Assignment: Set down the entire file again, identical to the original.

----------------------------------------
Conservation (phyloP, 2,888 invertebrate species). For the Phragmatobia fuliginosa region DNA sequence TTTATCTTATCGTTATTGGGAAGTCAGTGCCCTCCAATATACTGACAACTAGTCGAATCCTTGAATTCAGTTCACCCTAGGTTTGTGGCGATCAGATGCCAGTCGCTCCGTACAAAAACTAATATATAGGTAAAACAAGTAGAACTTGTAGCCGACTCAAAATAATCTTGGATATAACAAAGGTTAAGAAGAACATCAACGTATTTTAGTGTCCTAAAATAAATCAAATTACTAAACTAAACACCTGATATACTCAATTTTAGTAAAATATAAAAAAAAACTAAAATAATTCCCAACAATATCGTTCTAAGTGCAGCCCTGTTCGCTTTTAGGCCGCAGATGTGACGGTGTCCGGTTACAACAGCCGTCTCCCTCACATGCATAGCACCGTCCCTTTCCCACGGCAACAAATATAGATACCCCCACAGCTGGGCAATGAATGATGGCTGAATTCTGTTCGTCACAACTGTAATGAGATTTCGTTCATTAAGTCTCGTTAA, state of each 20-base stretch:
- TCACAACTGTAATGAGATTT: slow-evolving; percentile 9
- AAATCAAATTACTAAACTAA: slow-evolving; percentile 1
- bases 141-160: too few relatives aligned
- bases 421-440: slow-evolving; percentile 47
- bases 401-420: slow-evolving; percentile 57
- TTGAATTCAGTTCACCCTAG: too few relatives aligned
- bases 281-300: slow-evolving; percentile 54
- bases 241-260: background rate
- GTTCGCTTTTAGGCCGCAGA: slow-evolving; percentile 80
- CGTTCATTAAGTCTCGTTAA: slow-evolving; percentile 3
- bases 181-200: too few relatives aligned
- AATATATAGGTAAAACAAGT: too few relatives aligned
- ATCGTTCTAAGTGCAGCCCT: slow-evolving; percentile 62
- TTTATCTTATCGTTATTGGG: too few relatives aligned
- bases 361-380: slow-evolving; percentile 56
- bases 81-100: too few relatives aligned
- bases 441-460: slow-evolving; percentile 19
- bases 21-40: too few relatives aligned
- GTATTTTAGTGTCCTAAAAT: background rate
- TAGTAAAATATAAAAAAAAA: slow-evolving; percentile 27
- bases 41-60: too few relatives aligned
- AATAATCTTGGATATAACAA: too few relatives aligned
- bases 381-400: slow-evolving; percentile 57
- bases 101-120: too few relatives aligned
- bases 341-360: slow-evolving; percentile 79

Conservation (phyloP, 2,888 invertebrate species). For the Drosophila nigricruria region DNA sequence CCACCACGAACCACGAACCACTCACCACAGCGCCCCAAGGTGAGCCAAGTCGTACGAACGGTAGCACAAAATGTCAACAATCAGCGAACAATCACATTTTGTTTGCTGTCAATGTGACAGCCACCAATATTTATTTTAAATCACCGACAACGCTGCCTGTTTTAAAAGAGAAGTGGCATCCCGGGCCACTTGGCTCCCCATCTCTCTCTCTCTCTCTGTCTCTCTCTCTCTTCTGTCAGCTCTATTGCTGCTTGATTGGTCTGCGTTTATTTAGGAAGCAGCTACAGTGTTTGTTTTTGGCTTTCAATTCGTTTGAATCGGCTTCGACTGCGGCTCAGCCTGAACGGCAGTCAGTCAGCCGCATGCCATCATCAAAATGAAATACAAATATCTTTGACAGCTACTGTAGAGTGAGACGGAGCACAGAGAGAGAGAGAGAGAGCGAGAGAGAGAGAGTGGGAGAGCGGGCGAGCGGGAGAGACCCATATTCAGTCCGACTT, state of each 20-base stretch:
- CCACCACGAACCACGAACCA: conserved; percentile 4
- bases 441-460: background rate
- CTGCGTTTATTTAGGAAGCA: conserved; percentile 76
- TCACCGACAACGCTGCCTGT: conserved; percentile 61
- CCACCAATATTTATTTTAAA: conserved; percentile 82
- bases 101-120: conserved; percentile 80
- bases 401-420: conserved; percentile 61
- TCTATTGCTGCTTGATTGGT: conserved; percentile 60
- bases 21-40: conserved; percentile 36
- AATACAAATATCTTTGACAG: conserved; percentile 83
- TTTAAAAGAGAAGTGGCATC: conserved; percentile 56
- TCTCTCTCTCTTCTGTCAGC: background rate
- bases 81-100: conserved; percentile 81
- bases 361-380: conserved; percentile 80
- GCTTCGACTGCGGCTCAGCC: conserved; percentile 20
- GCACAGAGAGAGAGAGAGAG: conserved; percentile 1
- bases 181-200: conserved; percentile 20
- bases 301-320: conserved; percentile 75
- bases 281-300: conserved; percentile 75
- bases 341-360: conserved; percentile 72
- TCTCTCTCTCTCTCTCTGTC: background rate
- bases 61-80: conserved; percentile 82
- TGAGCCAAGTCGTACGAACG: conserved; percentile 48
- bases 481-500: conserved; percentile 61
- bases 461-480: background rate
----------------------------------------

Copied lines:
Conservation (phyloP, 2,888 invertebrate species). For the Phragmatobia fuliginosa region DNA sequence TTTATCTTATCGTTATTGGGAAGTCAGTGCCCTCCAATATACTGACAACTAGTCGAATCCTTGAATTCAGTTCACCCTAGGTTTGTGGCGATCAGATGCCAGTCGCTCCGTACAAAAACTAATATATAGGTAAAACAAGTAGAACTTGTAGCCGACTCAAAATAATCTTGGATATAACAAAGGTTAAGAAGAACATCAACGTATTTTAGTGTCCTAAAATAAATCAAATTACTAAACTAAACACCTGATATACTCAATTTTAGTAAAATATAAAAAAAAACTAAAATAATTCCCAACAATATCGTTCTAAGTGCAGCCCTGTTCGCTTTTAGGCCGCAGATGTGACGGTGTCCGGTTACAACAGCCGTCTCCCTCACATGCATAGCACCGTCCCTTTCCCACGGCAACAAATATAGATACCCCCACAGCTGGGCAATGAATGATGGCTGAATTCTGTTCGTCACAACTGTAATGAGATTTCGTTCATTAAGTCTCGTTAA, state of each 20-base stretch:
- TCACAACTGTAATGAGATTT: slow-evolving; percentile 9
- AAATCAAATTACTAAACTAA: slow-evolving; percentile 1
- bases 141-160: too few relatives aligned
- bases 421-440: slow-evolving; percentile 47
- bases 401-420: slow-evolving; percentile 57
- TTGAATTCAGTTCACCCTAG: too few relatives aligned
- bases 281-300: slow-evolving; percentile 54
- bases 241-260: background rate
- GTTCGCTTTTAGGCCGCAGA: slow-evolving; percentile 80
- CGTTCATTAAGTCTCGTTAA: slow-evolving; percentile 3
- bases 181-200: too few relatives aligned
- AATATATAGGTAAAACAAGT: too few relatives aligned
- ATCGTTCTAAGTGCAGCCCT: slow-evolving; percentile 62
- TTTATCTTATCGTTATTGGG: too few relatives aligned
- bases 361-380: slow-evolving; percentile 56
- bases 81-100: too few relatives aligned
- bases 441-460: slow-evolving; percentile 19
- bases 21-40: too few relatives aligned
- GTATTTTAGTGTCCTAAAAT: background rate
- TAGTAAAATATAAAAAAAAA: slow-evolving; percentile 27
- bases 41-60: too few relatives aligned
- AATAATCTTGGATATAACAA: too few relatives aligned
- bases 381-400: slow-evolving; percentile 57
- bases 101-120: too few relatives aligned
- bases 341-360: slow-evolving; percentile 79

Conservation (phyloP, 2,888 invertebrate species). For the Drosophila nigricruria region DNA sequence CCACCACGAACCACGAACCACTCACCACAGCGCCCCAAGGTGAGCCAAGTCGTACGAACGGTAGCACAAAATGTCAACAATCAGCGAACAATCACATTTTGTTTGCTGTCAATGTGACAGCCACCAATATTTATTTTAAATCACCGACAACGCTGCCTGTTTTAAAAGAGAAGTGGCATCCCGGGCCACTTGGCTCCCCATCTCTCTCTCTCTCTCTGTCTCTCTCTCTCTTCTGTCAGCTCTATTGCTGCTTGATTGGTCTGCGTTTATTTAGGAAGCAGCTACAGTGTTTGTTTTTGGCTTTCAATTCGTTTGAATCGGCTTCGACTGCGGCTCAGCCTGAACGGCAGTCAGTCAGCCGCATGCCATCATCAAAATGAAATACAAATATCTTTGACAGCTACTGTAGAGTGAGACGGAGCACAGAGAGAGAGAGAGAGAGCGAGAGAGAGAGAGTGGGAGAGCGGGCGAGCGGGAGAGACCCATATTCAGTCCGACTT, state of each 20-base stretch:
- CCACCACGAACCACGAACCA: conserved; percentile 4
- bases 441-460: background rate
- CTGCGTTTATTTAGGAAGCA: conserved; percentile 76
- TCACCGACAACGCTGCCTGT: conserved; percentile 61
- CCACCAATATTTATTTTAAA: conserved; percentile 82
- bases 101-120: conserved; percentile 80
- bases 401-420: conserved; percentile 61
- TCTATTGCTGCTTGATTGGT: conserved; percentile 60
- bases 21-40: conserved; percentile 36
- AATACAAATATCTTTGACAG: conserved; percentile 83
- TTTAAAAGAGAAGTGGCATC: conserved; percentile 56
- TCTCTCTCTCTTCTGTCAGC: background rate
- bases 81-100: conserved; percentile 81
- bases 361-380: conserved; percentile 80
- GCTTCGACTGCGGCTCAGCC: conserved; percentile 20
- GCACAGAGAGAGAGAGAGAG: conserved; percentile 1
- bases 181-200: conserved; percentile 20
- bases 301-320: conserved; percentile 75
- bases 281-300: conserved; percentile 75
- bases 341-360: conserved; percentile 72
- TCTCTCTCTCTCTCTCTGTC: background rate
- bases 61-80: conserved; percentile 82
- TGAGCCAAGTCGTACGAACG: conserved; percentile 48
- bases 481-500: conserved; percentile 61
- bases 461-480: background rate